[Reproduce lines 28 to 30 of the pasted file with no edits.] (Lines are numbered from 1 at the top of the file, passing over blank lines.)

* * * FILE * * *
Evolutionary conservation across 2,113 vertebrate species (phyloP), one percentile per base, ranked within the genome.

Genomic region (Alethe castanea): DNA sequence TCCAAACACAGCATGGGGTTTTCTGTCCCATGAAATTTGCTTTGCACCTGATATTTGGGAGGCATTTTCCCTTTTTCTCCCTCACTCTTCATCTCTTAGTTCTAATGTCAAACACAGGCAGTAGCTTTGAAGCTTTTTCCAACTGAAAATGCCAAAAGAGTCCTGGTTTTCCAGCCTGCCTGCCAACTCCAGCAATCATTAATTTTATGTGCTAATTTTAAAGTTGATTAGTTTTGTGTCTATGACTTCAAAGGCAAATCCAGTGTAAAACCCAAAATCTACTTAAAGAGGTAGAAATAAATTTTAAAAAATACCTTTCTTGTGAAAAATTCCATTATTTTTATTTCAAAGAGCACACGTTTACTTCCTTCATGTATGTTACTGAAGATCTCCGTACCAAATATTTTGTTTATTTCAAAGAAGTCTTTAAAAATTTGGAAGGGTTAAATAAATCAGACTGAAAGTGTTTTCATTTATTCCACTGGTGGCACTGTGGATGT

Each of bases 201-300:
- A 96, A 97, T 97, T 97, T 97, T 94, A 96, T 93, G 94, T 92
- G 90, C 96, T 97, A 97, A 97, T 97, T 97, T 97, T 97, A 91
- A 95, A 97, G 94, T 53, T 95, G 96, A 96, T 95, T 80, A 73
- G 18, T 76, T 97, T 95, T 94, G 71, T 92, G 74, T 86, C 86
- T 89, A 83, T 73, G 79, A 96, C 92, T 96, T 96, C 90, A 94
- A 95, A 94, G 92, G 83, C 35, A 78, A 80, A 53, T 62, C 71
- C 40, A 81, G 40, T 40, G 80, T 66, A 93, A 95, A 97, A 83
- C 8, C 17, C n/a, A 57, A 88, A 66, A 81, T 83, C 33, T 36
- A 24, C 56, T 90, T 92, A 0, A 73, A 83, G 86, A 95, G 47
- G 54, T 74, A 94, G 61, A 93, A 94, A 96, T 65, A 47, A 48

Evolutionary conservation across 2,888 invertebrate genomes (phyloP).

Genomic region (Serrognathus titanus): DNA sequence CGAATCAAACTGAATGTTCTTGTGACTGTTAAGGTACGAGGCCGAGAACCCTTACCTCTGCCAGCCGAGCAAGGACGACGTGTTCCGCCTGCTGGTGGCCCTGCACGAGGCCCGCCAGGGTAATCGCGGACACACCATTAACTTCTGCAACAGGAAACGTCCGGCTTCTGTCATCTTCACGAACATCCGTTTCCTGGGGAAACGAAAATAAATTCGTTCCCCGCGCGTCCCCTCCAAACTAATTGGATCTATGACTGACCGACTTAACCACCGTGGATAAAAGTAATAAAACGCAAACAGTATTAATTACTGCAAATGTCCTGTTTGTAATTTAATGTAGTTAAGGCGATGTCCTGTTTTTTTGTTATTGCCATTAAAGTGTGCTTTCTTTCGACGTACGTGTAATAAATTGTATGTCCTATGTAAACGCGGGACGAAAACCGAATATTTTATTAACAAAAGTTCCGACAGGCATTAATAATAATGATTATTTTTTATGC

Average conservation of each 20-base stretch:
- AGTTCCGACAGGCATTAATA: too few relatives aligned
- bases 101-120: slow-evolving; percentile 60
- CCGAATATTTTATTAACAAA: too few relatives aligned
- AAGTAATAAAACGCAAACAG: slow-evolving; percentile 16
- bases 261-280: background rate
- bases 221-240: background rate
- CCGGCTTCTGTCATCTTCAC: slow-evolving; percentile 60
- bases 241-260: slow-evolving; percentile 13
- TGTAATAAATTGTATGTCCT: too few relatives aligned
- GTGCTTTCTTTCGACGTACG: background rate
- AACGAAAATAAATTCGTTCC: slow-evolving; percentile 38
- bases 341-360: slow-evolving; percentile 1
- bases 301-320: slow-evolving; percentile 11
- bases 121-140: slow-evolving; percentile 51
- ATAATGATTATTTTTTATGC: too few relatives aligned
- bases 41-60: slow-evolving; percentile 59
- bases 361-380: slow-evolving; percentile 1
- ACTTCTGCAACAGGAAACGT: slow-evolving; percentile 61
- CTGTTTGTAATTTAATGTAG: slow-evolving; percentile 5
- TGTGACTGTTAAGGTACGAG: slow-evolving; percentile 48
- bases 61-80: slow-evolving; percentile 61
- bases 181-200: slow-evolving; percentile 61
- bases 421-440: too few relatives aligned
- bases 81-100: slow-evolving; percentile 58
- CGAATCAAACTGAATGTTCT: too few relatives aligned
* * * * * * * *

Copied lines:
- bases 341-360: slow-evolving; percentile 1
- bases 301-320: slow-evolving; percentile 11
- bases 121-140: slow-evolving; percentile 51